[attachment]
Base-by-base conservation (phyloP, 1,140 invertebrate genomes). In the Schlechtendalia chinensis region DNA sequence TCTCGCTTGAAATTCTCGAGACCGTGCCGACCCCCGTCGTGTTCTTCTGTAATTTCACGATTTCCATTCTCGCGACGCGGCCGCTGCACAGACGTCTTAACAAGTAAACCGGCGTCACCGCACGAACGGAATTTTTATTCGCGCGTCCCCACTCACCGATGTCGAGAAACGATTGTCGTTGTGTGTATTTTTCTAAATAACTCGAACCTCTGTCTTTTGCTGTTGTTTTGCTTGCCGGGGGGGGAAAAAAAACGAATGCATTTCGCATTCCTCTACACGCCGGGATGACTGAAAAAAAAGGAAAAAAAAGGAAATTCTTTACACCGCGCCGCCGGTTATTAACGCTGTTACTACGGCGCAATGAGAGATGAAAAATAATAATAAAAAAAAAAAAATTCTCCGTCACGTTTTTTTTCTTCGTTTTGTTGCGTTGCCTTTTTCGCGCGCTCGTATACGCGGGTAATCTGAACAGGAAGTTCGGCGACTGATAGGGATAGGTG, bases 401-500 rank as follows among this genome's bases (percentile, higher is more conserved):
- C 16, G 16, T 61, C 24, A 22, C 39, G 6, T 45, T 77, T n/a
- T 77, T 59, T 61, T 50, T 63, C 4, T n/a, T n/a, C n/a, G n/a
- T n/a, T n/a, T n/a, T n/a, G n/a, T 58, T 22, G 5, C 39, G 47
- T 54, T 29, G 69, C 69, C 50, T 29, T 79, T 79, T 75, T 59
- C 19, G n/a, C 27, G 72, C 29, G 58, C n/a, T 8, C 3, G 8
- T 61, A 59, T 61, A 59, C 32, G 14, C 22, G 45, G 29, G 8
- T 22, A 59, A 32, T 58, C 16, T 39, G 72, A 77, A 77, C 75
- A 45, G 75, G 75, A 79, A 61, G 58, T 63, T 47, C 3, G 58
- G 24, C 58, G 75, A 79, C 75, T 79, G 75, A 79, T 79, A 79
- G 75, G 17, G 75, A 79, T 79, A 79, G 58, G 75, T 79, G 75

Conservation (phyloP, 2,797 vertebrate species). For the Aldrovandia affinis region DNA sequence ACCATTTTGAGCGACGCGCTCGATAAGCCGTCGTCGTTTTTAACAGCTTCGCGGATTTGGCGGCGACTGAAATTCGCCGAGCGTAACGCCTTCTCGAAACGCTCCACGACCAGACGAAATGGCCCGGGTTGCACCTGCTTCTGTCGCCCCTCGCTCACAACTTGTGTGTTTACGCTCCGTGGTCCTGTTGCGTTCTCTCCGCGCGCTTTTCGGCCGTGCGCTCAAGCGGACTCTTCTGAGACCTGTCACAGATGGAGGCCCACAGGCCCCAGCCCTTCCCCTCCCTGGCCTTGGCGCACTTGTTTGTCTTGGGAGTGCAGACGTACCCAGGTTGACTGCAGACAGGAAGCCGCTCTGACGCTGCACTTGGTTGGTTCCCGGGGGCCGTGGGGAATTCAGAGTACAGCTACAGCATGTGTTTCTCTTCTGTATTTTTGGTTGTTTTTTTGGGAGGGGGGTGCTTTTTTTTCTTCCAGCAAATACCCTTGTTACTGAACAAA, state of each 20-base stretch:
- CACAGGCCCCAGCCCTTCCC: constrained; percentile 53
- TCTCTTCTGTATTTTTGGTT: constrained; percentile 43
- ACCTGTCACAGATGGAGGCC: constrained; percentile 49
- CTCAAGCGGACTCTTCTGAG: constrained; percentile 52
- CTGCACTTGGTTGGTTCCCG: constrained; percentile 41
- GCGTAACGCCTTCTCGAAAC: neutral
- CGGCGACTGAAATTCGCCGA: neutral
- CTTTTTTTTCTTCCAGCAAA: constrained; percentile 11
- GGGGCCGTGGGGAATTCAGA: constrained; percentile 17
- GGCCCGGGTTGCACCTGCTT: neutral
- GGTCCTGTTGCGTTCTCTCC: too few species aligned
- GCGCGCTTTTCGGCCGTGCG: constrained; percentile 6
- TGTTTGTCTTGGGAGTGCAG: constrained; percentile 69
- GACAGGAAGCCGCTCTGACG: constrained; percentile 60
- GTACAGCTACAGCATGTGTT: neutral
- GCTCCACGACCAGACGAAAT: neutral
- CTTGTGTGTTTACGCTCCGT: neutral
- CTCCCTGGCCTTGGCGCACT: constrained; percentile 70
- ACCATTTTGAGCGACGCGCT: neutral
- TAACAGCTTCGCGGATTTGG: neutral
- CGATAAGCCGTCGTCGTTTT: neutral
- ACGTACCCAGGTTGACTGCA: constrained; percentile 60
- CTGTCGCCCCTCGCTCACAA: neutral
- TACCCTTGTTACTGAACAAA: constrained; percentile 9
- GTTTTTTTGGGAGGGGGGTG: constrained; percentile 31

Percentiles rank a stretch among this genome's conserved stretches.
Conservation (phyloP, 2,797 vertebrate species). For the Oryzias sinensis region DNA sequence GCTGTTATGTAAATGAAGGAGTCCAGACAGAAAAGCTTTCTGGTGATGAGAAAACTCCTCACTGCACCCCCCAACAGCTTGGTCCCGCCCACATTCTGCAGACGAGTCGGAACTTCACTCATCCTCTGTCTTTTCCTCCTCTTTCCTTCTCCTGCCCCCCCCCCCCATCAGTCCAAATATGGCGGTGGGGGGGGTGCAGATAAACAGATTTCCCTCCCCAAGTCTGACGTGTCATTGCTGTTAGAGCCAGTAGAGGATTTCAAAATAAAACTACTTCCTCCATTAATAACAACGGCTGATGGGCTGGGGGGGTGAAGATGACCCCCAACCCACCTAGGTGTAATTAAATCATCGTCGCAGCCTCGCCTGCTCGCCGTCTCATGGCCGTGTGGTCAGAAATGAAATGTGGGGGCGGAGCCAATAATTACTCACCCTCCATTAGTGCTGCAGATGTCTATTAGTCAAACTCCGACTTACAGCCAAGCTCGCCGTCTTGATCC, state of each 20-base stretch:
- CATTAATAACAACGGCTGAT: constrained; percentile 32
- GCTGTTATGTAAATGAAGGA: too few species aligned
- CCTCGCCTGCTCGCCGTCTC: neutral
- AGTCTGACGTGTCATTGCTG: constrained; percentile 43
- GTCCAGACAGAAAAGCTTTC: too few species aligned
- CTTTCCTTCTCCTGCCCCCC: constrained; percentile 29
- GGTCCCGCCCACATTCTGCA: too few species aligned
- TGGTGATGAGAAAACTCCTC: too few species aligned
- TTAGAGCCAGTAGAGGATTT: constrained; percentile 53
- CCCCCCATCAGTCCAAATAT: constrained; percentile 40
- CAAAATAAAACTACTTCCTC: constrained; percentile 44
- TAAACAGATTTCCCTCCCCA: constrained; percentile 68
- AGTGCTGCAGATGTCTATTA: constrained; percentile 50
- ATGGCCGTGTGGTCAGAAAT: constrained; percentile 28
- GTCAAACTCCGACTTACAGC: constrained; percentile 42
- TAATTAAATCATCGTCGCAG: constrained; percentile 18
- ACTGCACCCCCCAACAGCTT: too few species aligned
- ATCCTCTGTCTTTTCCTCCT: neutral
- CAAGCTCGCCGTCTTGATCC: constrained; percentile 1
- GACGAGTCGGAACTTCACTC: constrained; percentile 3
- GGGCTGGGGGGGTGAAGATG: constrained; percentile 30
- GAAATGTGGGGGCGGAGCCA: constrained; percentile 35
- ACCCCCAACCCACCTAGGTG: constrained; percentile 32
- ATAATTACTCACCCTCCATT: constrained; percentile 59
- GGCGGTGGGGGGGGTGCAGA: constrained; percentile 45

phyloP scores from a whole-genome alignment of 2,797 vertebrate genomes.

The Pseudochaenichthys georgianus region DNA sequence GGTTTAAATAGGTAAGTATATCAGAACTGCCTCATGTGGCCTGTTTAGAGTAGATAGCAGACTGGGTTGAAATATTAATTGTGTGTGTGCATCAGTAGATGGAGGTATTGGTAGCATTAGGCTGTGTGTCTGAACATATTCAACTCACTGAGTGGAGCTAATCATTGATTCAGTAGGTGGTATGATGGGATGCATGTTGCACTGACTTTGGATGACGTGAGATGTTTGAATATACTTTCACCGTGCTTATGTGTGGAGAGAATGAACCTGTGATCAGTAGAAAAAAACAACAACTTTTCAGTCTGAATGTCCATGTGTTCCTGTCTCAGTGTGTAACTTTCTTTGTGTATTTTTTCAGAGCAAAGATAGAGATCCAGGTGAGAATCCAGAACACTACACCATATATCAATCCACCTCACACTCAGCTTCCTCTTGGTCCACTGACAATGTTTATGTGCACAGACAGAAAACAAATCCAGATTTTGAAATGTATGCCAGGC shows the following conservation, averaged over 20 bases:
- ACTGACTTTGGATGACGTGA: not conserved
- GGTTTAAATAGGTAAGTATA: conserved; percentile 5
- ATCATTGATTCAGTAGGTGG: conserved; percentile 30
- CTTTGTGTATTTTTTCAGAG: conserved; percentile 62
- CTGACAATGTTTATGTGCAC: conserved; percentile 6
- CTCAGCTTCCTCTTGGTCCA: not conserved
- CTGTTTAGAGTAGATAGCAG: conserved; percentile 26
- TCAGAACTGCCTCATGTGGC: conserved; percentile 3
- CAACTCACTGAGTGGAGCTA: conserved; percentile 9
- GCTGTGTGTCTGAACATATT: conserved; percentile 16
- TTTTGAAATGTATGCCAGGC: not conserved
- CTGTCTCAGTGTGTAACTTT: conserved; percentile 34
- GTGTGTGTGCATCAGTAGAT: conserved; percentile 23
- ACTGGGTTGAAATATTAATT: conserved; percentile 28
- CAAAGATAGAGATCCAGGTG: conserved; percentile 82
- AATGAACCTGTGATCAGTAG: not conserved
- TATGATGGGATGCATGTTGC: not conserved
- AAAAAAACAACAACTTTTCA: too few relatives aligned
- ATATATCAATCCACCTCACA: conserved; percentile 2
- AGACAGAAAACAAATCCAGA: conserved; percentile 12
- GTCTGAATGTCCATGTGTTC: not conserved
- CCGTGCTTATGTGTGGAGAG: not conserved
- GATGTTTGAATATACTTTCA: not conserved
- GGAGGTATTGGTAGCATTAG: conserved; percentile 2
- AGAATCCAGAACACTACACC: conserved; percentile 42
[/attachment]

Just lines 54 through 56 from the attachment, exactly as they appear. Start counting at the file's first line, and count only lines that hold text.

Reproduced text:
- GTCAAACTCCGACTTACAGC: constrained; percentile 42
- TAATTAAATCATCGTCGCAG: constrained; percentile 18
- ACTGCACCCCCCAACAGCTT: too few species aligned